Extended Audio Sample

Download Stone Arabia: A Novel Audiobook (Unabridged)

Extended Audio Sample Stone Arabia: A Novel (Unabridged) Audiobook, by Dana Spiotta
3 out of 53 out of 53 out of 53 out of 53 out of 5 3.00 (1,447 ratings) (rate this audio book) Author: Dana Spiotta Narrator: Elisabeth S. Rodgers Publisher: AudioGO Format: Unabridged Audiobook Delivery: Instant Download Audio Length: Release Date: July 2011 ISBN:
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Stone Arabia tells the story of a brother and sister, Nik and Denise, now in their 40s. The sister is the reluctant caregiver in the family, dealing with an ailing mother and single-parenting her 20-something daughter. The brother is a failed rock musician. Rather than confront his lack of success head-on, Nik creates a highly detailed fictional world where his imaginary band releases records; they're reviewed; there's correspondence with fans; fawning press coverage; and more. It's all very ornate, and somewhat charming; if also deranged. He actually makes the music, too, and dutifully sends off hand-crafted editions to his immediate friends and family. But he's winding down his main musical series - a set of CDs started at 20 and he's just issued #1 - and his sister fears the worst....

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Listener Opinions

  • 3 out of 53 out of 53 out of 53 out of 53 out of 5 Mundi | 2/17/2014

    " This was a well-written book, but overall it just didn't really make me feel anything - it was just kinda there. "

  • 3 out of 53 out of 53 out of 53 out of 53 out of 5 Lisa Griffin | 1/28/2014

    " If I could give half stars, I'd have given this one 3.5 - somewhere between "liked" and "really liked" it. On the plus side, the book is intelligent, filled with quotable lines, fun rock and roll references and people so real you're sure you know them. On the other side, it's really sad, reminding us that the arrogance and idealism of youth inevitably give way to the disillusionments of middle age and dysfunctional relationships and unpaid bills. Tough. "

  • 2 out of 52 out of 52 out of 52 out of 52 out of 5 Wesley | 1/20/2014

    " A strange book about a woman whose brother spent his adult life making himself into an imaginary rock star. In the end it is not clear whether the brother himself is a creature of her imagination. Regardless, the depiction of a strange family that is nonetheless close is very good. "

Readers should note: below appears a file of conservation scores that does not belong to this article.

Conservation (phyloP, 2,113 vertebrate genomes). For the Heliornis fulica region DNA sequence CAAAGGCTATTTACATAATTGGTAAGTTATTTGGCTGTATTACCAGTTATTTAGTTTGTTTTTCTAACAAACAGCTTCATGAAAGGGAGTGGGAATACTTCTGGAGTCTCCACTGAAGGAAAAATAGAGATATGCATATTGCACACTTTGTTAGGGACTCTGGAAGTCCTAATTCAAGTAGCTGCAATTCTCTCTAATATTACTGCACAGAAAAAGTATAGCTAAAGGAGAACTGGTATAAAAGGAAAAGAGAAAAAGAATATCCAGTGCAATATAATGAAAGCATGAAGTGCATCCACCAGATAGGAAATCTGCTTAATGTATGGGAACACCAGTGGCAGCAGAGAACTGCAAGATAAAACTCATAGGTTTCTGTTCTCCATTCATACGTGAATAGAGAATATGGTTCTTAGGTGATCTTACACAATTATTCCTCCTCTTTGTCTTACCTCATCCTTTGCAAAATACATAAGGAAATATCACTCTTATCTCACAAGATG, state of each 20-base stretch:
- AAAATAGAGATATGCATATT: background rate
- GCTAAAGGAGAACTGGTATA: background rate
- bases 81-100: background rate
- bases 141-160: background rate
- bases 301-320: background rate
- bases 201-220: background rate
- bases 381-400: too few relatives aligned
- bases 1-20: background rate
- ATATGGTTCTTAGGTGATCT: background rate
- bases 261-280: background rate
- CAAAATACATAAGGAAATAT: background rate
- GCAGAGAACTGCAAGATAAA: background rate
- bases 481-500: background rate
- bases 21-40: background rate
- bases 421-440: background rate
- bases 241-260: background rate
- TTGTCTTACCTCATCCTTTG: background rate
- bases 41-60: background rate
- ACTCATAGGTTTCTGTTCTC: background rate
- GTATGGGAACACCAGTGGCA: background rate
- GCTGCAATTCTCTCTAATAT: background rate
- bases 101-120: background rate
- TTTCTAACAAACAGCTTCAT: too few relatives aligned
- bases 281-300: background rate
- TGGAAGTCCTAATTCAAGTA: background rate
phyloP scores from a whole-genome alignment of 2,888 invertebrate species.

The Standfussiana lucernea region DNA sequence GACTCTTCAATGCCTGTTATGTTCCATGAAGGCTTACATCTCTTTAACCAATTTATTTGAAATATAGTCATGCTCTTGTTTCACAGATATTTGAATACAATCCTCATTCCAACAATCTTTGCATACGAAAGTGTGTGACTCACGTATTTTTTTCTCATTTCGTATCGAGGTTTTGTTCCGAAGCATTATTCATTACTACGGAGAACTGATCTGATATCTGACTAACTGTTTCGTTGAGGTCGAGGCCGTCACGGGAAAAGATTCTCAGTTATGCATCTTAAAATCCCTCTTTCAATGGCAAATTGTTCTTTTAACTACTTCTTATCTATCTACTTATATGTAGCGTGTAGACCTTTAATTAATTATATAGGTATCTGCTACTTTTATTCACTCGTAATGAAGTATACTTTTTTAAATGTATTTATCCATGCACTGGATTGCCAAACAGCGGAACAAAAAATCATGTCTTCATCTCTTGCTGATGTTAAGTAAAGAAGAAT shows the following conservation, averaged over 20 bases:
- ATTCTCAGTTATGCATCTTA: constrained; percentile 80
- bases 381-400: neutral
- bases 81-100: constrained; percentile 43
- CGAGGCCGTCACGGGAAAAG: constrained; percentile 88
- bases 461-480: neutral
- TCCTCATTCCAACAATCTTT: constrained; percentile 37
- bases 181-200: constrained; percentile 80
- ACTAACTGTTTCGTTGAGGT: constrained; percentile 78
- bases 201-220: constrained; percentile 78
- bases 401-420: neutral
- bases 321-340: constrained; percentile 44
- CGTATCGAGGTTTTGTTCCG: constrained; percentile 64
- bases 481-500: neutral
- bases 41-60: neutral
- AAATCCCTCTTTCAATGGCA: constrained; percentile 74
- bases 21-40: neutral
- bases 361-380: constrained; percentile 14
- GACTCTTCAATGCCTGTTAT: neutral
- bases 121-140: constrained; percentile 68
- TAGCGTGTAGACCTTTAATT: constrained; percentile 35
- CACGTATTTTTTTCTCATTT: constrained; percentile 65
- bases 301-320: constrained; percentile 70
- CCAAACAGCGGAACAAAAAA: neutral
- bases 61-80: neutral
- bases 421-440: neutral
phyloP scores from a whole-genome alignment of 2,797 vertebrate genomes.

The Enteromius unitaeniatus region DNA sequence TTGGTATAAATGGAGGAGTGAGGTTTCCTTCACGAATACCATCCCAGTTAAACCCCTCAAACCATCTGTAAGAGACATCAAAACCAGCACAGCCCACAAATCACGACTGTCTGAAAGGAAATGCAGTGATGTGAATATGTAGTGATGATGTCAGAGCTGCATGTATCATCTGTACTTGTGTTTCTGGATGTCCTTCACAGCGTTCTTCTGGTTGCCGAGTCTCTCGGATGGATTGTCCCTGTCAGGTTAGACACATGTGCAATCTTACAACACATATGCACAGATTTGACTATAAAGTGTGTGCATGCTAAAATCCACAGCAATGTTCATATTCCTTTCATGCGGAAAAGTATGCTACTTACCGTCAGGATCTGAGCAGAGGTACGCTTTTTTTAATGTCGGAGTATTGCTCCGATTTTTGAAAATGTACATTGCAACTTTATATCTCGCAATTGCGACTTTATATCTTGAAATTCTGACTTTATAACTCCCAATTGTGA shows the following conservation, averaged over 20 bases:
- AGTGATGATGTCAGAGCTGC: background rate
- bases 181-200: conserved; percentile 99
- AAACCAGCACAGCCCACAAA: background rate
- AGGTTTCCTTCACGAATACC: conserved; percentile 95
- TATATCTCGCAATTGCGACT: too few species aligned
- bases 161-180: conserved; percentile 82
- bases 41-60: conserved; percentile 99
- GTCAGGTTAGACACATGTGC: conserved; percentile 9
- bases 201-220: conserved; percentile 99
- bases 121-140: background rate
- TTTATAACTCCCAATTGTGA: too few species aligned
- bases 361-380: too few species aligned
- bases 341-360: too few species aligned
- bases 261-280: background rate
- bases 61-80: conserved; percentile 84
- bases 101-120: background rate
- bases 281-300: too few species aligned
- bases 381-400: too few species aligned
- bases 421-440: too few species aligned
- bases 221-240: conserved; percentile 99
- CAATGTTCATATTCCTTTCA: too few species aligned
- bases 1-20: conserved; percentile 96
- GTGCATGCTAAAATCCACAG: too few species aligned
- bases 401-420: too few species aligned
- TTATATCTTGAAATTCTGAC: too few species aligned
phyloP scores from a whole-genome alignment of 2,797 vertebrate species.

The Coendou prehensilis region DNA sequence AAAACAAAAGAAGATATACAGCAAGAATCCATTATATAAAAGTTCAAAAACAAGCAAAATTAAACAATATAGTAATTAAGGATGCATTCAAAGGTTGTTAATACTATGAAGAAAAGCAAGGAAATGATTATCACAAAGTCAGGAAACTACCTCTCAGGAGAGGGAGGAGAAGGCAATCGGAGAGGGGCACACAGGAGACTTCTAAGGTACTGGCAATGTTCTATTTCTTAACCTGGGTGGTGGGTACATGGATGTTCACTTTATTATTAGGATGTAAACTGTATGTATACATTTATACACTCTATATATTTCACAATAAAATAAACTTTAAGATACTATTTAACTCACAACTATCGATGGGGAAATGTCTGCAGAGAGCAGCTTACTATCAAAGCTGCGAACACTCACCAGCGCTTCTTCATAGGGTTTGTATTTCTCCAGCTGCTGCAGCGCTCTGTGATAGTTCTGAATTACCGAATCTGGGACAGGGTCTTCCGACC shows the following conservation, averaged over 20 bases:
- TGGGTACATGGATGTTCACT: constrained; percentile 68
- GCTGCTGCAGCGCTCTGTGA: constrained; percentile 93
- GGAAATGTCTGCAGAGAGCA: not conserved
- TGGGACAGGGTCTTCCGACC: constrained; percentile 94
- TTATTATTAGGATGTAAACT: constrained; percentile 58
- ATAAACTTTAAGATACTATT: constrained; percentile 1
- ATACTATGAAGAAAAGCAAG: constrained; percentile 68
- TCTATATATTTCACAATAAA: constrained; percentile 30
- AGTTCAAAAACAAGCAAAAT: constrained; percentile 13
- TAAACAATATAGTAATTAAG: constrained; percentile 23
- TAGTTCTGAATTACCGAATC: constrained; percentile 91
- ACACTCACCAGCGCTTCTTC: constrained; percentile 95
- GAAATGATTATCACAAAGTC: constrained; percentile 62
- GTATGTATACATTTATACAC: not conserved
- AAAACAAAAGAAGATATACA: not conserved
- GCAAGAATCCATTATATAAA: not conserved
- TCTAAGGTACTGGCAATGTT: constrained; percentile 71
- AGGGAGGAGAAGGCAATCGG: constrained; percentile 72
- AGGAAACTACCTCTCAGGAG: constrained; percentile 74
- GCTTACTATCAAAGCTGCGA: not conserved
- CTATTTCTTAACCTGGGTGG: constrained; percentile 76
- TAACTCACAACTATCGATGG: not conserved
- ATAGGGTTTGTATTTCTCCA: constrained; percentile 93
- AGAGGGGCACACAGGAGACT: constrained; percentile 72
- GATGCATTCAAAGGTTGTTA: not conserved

• 5 out of 55 out of 55 out of 55 out of 55 out of 5 Elliott | 1/18/2014

    " What took me so long to read this? One of the best novels I've read in a long, long time. "

  • 2 out of 52 out of 52 out of 52 out of 52 out of 5 Philip Bardach | 1/3/2014

    " Anemic. "

  • 2 out of 52 out of 52 out of 52 out of 52 out of 5 Peter Dyer | 12/18/2013

    " While Ms. Spiotta is a fantastic writer, I never got to the point where i could not put this book down. The story just never really grabbed me. I normally never disagree with Michiko Kakutani, my favorite ny times critic. "

  • 5 out of 55 out of 55 out of 55 out of 55 out of 5 Lisa | 12/17/2013

    " Brilliant, & very timely. This is a book I'll be thinking about for a long time, as it covers a lot of ground. What is reality in this reality TV age? Does truth matter in a time when we're only concerned with truthiness? Can an individual control their legacy? Lots to chew on. "

  • 4 out of 54 out of 54 out of 54 out of 54 out of 5 Kristen | 10/27/2013

    " slightly unnerving but I still enjoyed it "

  • 4 out of 54 out of 54 out of 54 out of 54 out of 5 Jeremy | 10/4/2013

    " Essentially flawless. About a brother and a sister in their late 40's: a musician and his ideal (and only audience) and the dangers of sympathizing too closely with the news. It is easily the one of the best novels I have read in recent years... "

  • 2 out of 52 out of 52 out of 52 out of 52 out of 5 Bob Lopez | 10/1/2013

    " In the end, I just didn't care enough. "

  • 2 out of 52 out of 52 out of 52 out of 52 out of 5 J.cinnamond | 2/8/2013

    " two character novel where one lives a fantasy life illustrated in his journals and the other supports the him. I just didn't care enough about either character towards the end. "

  • 3 out of 53 out of 53 out of 53 out of 53 out of 5 HiphopQuyn | 6/15/2012

    " a short book about a reclusive musician who falsely chronicles his career over twenty years and his sister, who suffers from loneliness and lack of memory. interesting, but unremarkable. "

  • 1 out of 51 out of 51 out of 51 out of 51 out of 5 Dennis Matthews | 11/15/2011

    " Requires patience. Found Denise to be tiresome and annoyingly verbose. Failed to see much of a point for either the abundance of tangential words or the storyloine itself. "

  • 4 out of 54 out of 54 out of 54 out of 54 out of 5 Abby Jean | 11/14/2011

    " probably more enjoyable if you know LA or the punk/glam music scene. interesting story about how we create and maintain our own identities. perhaps a bit slight. "

  • 4 out of 54 out of 54 out of 54 out of 54 out of 5 Helen | 10/12/2011

    " I enjoyed this book and it held my attention. An interesting look a the intersection of medicine and ministry in Inda. "

  • 1 out of 51 out of 51 out of 51 out of 51 out of 5 Wei Tchou | 9/28/2011

    " Best thing about teaching this book was that a student said she cried all weekend reading it because she, too, had artists for parents "

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About the Author
Author Dana Spiotta

Dana Spiotta is the author of Lightning Field, a New York Times Notable Book; Stone Arabia, a National Book Critics Circle Award finalist; and Eat the Document, a finalist for the National Book Award. She was recently awarded the John Updike Award. She lives in Syracuse, New York, with her husband and daughter.